Last month, we looked at words used to describe the intensity of light. This week’s post continues the light theme, looking mainly at words for light that moves, or seems to move, and areas of light.
If a light flashes, it briefly shines brightly, or it repeatedly shines on and off: Lightning flashed in the sky. / the flashing lights of a police car. A flash is a sudden, bright light that appears and then quickly disappears: a flash of lightning.
A weaker light that flickers goes on and off quickly and repeatedly, or seems to: The door opened and the lights started flickering. Something that shimmers sends out a light that seems to shake slightly, sometimes in an attractive way: She was wearing a blue-green dress that shimmered as she moved. / We drove across the desert, through the shimmering heat haze.
Some ‘shine’ verbs, such as twinkle, sparkle and glitter have positive associations. Stars are said to ‘twinkle’, meaning that they appear to go on and off quickly: a mass of twinkling stars. ‘Twinkle’ is also used for lights that are far away: The city lights twinkled in the distance. Things that ‘sparkle’ or ‘glitter’ shine brightly, with many small points of reflected light: The sea sparkled in the sunlight. / the sparkling snow / Her necklace glittered under the spotlights.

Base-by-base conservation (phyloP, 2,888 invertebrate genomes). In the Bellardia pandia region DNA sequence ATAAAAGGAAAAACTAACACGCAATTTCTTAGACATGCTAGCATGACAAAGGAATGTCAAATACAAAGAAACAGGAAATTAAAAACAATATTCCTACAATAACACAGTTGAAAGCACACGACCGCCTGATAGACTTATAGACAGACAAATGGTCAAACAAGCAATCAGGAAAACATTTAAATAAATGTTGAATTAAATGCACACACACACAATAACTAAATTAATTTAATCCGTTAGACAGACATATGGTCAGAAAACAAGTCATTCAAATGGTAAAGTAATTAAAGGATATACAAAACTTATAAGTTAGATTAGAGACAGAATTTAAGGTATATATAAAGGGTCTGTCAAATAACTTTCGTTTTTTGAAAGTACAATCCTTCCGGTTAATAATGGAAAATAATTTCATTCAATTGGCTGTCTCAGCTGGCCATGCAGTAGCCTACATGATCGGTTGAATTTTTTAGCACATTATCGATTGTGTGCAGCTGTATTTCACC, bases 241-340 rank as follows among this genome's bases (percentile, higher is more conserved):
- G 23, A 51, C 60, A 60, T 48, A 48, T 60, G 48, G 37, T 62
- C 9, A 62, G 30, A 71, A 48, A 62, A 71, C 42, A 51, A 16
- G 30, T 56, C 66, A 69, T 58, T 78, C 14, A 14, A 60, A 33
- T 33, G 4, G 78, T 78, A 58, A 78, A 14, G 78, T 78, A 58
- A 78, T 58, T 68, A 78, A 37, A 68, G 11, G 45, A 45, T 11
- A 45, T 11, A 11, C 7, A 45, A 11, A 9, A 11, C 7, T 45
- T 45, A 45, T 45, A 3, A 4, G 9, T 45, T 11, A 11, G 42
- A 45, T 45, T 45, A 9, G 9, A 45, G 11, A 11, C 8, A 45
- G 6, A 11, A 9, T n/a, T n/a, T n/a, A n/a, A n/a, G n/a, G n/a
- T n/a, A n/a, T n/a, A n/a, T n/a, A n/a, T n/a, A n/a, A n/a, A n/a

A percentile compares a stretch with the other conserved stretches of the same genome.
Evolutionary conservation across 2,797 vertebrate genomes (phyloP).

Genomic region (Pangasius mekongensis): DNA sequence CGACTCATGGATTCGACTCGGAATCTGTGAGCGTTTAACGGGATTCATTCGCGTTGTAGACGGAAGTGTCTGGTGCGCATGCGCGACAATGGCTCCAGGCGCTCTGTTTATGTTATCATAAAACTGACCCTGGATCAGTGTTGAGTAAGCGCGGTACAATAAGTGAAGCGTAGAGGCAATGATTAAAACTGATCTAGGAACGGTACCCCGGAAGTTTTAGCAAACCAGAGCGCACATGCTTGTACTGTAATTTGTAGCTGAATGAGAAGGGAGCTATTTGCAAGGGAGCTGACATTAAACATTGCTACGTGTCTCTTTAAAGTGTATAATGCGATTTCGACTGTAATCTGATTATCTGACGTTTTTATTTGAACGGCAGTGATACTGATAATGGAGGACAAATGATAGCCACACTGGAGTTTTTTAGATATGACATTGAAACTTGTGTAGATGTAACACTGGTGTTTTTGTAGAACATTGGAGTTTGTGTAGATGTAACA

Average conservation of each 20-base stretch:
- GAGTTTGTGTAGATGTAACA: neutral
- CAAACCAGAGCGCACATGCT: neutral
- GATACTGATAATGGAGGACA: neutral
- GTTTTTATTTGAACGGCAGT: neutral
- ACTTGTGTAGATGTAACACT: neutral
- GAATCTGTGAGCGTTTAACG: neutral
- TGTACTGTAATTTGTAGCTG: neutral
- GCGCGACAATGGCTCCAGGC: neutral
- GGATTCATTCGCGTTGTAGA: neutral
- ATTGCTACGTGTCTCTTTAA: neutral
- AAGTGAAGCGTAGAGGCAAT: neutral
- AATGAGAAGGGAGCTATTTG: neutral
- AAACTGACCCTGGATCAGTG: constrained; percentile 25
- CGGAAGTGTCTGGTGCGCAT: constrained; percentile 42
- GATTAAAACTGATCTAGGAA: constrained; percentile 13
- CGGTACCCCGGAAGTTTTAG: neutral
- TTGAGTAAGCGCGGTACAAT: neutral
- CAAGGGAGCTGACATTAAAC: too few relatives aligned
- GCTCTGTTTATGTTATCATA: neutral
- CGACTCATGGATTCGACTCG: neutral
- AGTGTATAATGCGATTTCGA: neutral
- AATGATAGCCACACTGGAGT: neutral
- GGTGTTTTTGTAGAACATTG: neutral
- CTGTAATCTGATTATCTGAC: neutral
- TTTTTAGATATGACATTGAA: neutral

Something, (often a small thing), that glints is something that catches the light: She spotted something glinting in the grass. It was a small, silver coin. / He grinned at her, his gold tooth glinting in the sunlight.
Other verbs are used for specific contexts. For example, something that glows produces a continuous light, usually in a dark place: A nightlight glowed dimly in the corner of the child’s bedroom. A surface that glistens shines because it is wet: His back was glistening with sweat.
Now to areas of light. A long line of light that shines from a bright object is called a beam or a shaft of light: I saw a rabbit in the beam of the car’s headlights. A circular area of light is sometimes referred to as a pool of light: One actor stands on stage in a pool of light. A halo of light is a bright circle of light around something: the halo around the moon. Finally, a very small amount of light that shines through a crack or other small space can be called a chink: There was a chink of light under the door.